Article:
Career breadth is the multiple industries and places that people have worked over their careers. A CEO who worked in a single industry throughout their career will naturally be indoctrinated into those beliefs and have difficulty thinking about new ways of doing things. A person with wider experience has the ability to think creatively that leads to different results. 

Such CEOs are more likely to seek out experimentation and change as a method of managing the business. As problems arise they aren’t stuck with the status quo and often try and find new ways of doing things. This can help organizations find a way to transform themselves when market difficulties arise. 

The advantages of hiring the right CEO can make a huge difference in the growth potential of a business. Businesses naturally face internal and external challenges that can hamper their growth. CEOs that have a wider breadth of knowledge can put their mind to work on solving these challenges in new ways and hence lead their company to a new level of performance. 

Crossland, C., et. al. (2014). CEO career variety: effects on firm-level strategic and social novelty. Academy of Management Journal, 57 (3).

Monday, January 26, 2015

Service Logic That Solves Customer Problems

The process of developing a better service logic approach requires more than wishful thinking and running the same process over and over in hopes of doing something new. Organizations that focus on integrating their service concept throughout their operations will be rewarded through greater market relevance and customer support. It is helpful to encourage customers to be co-creators and then developing operations around their needs to ensure focus.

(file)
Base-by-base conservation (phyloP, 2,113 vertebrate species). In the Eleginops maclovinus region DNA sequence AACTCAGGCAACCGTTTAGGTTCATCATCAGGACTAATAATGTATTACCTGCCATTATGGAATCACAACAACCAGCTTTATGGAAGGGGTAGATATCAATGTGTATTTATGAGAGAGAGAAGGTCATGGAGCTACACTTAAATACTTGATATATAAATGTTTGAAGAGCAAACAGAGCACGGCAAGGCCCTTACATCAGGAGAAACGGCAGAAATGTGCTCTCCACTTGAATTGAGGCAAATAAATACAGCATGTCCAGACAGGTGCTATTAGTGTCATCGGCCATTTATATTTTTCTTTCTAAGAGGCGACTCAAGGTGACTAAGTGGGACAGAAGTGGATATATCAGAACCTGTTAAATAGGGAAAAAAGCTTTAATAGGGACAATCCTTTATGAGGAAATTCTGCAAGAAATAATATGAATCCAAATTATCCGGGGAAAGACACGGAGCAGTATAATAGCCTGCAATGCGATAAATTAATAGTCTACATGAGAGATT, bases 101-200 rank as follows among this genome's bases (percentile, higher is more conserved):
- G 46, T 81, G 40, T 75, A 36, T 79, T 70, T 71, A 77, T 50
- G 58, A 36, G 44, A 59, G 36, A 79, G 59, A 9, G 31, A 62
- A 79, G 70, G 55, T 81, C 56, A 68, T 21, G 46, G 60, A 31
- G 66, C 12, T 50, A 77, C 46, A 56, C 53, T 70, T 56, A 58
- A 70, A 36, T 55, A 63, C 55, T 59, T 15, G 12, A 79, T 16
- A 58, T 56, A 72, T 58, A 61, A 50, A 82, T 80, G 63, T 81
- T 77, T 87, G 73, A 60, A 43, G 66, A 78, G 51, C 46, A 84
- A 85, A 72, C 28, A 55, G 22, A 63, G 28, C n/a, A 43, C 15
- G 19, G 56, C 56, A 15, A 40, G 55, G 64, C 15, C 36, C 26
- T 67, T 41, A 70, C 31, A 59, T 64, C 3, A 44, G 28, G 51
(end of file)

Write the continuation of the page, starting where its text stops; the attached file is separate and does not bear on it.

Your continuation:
Integrated service frameworks relies on taking customers suggestions based on their problems, using their input to develop a salable solution, and then integrating the information throughout operations. The lens of understanding requires the company to think through customer problems and service solutions to successfully move to the next level.

Jobs-to-be-done (JTBD) offers insight into organizational needs to solve customers problems while service-dominant logic (SDL) focuses efforts on the customers needs. Using jobs-to-be-done with service-dominant logic in the viewing of firm marketing programs offers a much higher customer oriented outcome (Bettencourt, et. al. 2014). The design of the operations and marketing process should be based in solving problems.

This provides a much stronger framework for seeing how operational designs do not often coordinate well to a final product or solution. Customers don’t concern themselves with the internal mechanisms of the company but do become acutely aware when a service mistake costs them time, money, or a good time. Upset customers don’t often come back but they are often willing to share information to either the company or other customers.

Understanding customers and drawing them into finding solutions that help the organization to better align its offerings to solving marketing problems is better than shooting blindly at a market opening. The customer provides a gentle hand and will tell you what they are looking for and how to market to them. Organizations must only adjust their data gathering and strategic processes to the customer's needs.

Once the information and product is obtained from the customer it is beneficial to revisit the operations for improvement and better focus on customer needs. It is a feedback process that helps companies take in information, analyze that information, and then adjust operations to meet the market needs and improve sales. Living and breathing organizations that adjust to market problems will outlive their more stagnant cousins through greater market relevancy.